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Simon, John

SIMON, JOHN

John Simon (18161904), an English physician, was appointed surgeon and lecturer in pathology at St. Thomas's Hospital in London in 1847. In 1848 he became the first medical officer of health to the City of London, holding this position until 1855. His cogent, well-written reports on the health problems of the city, and the steps taken to deal with these problems, are regarded as models of preventive medicine and the administration of public health services. In 1858, Simon became medical officer to the Privy Council, a post equivalent to the modern office of chief medical officer or, in the United States, surgeon general. Simon had overall responsibility for the organization and administration of national public health services. He oversaw the passage of the Public Health Act of 1875, but resigned the following year because of disagreements about implementing policies he advocated.

Among Simon's principal achievements, two stand out. The first was his supervision of measures taken in 1866 to enhance public sanitation, including the provision of clean drinking water and safe sanitary disposal; the second was the establishment of the General Medical Council, the licensing body for medical practitioners in the United Kingdom. His work on sanitary science and public health practice made Britain the European (and world) leader in public health in the late nineteenth century. His books include two classics of public health, Public Health Reports (1887) and English Sanitary Institutions (1890). Modern readers can gain much useful insight into public health practice from either of these books. Simon was awarded a knighthood in 1897.

John M. Last

(see also: History of Public Health; Sanitation )

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Simon, Sir John

Simon, Sir John (1873–1954). Liberal politician and eminent barrister. Simon's collection of high offices—home secretary, foreign secretary, chancellor of the Exchequer, and lord chancellor—was unique in the 20th cent. He rose from modest beginnings through sheer brain power to achieve cabinet rank: before the First World War he had been appointed solicitor-general (1910) and attorney-general (1913). Thereafter his career suffered with the decline of the Liberal Party. But he returned to government in 1931 as foreign secretary at the head of his own band of Liberal National MPs. It was an inauspicious time to hold this office and Simon's reputation declined as first Japan, then Italy and Germany, challenged the authority of the League of Nations. He was more suited to the Home Office (1935–7), playing an important part in the abdication crisis, but as chancellor of the Exchequer (1937–40) his cautious financial control failed to take sufficient account of the need to rearm. In 1940 Churchill sent him to the Lords as lord chancellor, a position for which his legal talents well qualified him. Once thought of as a radical among Liberals, he was, by the end, for practical purposes a Conservative. His intellectual gifts made him reluctant to reach clear-cut decisions. But his greatest failing in public life was an inability to relate to others and a widespread—but not always deserved—reputation for insincerity.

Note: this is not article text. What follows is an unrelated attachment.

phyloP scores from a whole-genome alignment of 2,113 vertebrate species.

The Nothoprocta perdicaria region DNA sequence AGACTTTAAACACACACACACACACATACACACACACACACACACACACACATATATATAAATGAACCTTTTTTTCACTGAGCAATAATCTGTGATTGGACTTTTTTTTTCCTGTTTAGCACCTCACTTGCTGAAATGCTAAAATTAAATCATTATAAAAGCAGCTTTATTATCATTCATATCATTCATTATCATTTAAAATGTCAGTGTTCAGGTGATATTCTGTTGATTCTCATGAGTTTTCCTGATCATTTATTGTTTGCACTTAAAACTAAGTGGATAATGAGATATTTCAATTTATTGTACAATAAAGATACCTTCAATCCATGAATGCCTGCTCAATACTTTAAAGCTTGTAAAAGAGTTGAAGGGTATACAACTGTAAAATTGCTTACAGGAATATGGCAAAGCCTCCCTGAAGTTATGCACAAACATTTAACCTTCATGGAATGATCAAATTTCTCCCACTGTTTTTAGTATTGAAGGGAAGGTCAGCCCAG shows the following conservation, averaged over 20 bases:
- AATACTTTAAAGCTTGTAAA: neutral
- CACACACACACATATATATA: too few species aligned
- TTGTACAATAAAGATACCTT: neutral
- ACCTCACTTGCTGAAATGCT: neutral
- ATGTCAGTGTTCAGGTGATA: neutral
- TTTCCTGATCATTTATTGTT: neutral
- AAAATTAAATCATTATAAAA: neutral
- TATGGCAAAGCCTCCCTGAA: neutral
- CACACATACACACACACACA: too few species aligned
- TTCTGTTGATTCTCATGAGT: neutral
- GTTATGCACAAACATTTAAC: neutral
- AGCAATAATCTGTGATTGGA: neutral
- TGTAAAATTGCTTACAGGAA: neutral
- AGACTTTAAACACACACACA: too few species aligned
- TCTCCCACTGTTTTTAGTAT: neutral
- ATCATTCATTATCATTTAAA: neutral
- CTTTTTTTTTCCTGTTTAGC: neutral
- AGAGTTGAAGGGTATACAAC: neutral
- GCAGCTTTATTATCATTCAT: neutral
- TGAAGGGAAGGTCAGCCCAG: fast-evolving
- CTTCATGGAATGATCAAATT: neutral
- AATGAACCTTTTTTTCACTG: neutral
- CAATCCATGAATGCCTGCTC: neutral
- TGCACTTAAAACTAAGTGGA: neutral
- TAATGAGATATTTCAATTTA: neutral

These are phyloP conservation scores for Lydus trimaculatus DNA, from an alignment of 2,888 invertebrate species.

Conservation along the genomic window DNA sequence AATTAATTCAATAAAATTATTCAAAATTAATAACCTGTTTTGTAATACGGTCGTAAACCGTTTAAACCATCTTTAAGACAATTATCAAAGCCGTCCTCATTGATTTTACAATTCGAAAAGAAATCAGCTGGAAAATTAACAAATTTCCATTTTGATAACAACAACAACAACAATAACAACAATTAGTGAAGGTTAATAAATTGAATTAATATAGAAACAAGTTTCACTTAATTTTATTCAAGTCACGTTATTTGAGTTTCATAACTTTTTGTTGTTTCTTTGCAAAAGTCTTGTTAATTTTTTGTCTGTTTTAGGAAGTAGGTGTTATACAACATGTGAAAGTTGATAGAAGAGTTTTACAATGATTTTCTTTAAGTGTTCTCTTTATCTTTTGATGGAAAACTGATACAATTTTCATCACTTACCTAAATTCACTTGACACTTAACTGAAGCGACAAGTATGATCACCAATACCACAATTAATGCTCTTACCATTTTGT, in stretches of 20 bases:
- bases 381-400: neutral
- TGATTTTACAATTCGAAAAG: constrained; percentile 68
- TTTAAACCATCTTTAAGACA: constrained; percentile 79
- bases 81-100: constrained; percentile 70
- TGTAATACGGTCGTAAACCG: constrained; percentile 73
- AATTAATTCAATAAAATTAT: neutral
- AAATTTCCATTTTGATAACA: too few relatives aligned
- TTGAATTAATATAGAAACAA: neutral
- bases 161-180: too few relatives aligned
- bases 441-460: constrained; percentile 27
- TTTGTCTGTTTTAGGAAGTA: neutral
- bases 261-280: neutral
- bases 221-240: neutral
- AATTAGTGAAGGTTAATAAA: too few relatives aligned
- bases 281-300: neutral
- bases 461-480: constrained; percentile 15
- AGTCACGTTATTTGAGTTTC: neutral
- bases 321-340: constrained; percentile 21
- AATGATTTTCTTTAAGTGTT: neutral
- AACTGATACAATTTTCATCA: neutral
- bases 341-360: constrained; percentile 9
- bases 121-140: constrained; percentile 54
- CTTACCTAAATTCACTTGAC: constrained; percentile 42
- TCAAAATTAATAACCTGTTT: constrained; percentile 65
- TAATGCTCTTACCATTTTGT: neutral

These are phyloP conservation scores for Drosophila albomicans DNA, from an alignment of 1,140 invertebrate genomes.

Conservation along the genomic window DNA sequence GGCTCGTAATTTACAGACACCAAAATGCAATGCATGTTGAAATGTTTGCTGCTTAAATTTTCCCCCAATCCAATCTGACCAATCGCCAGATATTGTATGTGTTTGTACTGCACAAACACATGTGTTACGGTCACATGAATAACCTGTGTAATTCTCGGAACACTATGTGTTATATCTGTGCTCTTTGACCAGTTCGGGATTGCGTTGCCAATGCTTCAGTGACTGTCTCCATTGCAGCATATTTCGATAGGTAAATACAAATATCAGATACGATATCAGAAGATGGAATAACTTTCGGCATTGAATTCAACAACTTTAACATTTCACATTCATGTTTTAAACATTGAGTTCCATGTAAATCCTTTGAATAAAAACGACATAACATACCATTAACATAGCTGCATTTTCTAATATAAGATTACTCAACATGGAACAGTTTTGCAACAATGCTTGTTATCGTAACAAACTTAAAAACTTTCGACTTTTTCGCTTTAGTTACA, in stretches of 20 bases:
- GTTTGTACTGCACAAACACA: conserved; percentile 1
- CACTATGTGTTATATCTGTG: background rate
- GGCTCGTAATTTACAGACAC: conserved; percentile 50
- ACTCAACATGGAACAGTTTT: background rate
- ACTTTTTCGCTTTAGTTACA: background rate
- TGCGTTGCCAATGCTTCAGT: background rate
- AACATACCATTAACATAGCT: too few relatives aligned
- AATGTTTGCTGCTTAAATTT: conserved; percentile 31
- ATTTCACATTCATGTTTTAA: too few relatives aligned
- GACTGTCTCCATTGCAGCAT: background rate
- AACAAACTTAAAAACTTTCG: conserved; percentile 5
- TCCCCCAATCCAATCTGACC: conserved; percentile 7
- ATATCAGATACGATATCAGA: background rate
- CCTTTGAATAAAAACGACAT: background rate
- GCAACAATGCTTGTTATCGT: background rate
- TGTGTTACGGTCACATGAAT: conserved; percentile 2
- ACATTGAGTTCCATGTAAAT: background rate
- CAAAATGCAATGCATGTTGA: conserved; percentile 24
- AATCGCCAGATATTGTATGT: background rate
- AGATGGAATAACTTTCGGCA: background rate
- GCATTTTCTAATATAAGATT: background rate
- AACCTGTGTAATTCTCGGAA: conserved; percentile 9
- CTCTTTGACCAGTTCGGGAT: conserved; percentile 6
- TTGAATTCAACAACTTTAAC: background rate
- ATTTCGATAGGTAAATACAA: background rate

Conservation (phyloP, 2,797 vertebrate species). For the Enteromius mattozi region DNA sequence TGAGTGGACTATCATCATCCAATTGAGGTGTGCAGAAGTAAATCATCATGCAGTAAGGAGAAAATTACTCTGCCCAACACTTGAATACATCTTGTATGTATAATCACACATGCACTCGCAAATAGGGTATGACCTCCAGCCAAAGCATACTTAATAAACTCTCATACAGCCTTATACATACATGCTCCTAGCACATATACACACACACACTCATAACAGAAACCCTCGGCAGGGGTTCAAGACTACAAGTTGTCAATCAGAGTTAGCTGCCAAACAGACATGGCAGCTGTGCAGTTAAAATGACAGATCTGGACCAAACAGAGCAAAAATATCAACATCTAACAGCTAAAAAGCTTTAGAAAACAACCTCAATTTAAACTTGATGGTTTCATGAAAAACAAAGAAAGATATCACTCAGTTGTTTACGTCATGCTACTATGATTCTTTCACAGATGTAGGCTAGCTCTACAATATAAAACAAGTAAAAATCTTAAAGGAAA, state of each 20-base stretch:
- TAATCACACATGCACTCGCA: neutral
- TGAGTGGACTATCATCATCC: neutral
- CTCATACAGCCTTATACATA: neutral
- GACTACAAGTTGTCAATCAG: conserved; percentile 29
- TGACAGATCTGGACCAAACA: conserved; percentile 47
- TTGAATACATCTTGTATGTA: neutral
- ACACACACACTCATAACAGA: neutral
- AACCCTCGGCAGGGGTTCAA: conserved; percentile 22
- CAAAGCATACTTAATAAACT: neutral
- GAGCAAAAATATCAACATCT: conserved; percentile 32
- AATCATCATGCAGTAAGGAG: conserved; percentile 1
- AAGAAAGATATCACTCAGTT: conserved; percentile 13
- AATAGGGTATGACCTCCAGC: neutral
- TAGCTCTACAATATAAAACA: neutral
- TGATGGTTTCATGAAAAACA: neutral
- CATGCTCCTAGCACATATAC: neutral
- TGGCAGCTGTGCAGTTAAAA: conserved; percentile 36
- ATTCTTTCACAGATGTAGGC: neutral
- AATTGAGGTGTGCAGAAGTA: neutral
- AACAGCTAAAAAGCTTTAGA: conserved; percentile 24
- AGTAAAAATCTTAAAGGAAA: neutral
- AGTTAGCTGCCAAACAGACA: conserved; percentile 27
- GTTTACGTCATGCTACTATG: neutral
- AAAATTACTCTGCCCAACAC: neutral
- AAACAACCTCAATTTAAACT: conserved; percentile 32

David Dutton

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Simon, Sir John

SIMON, SIR JOHN

SIMON, SIR JOHN (1818–1897), English lawyer and politician. Simon was the first Jew to practice at the common law bar and exercise the functions of a judge. Born in Jamaica, the son of a merchant, Simon went to England in 1833, graduated from London University in 1841, and was called to the bar a year later. After practicing in Jamaica for two years he returned to England, where he quickly won distinction in the courts. In 1858 he was junior counsel in the state trial following the Orsini conspiracy, a cause célèbre surrounding the attempted assassination of Napoleon iii, and in the same year became an assistant to the judges of the county courts. He was later appointed president of the City of London court and became a sergeant-at-law in 1864 and a queen's counsel in January 1868. From 1868 until 1888 Simon was Liberal member of Parliament for Dewsbury. In the House of Commons he availed himself of every opportunity to champion the cause of oppressed Jewry throughout the world, and his efforts to arouse public opinion against the Russian pogroms led the lord mayor of London to convene a public meeting at Guildhall to register British indignation at the czarist persecution of Jews. His devotion to the Jewish cause in parliament led him to be known as "the member for Jewry." Simon was a founder of the Anglo-Jewish Association and a member of the Reform Synagogue. He was not related to either of the other prominent non-Jewish men with the same name as his, the Victorian surgeon and officer of health (1816–1904) or the barrister and cabinet minister (1873–1954), with whom he is sometimes confused. His son oswald john simon (1855–1932) followed in his father's footsteps and continued to draw the attention of the British public to the plight of East European Jewry.

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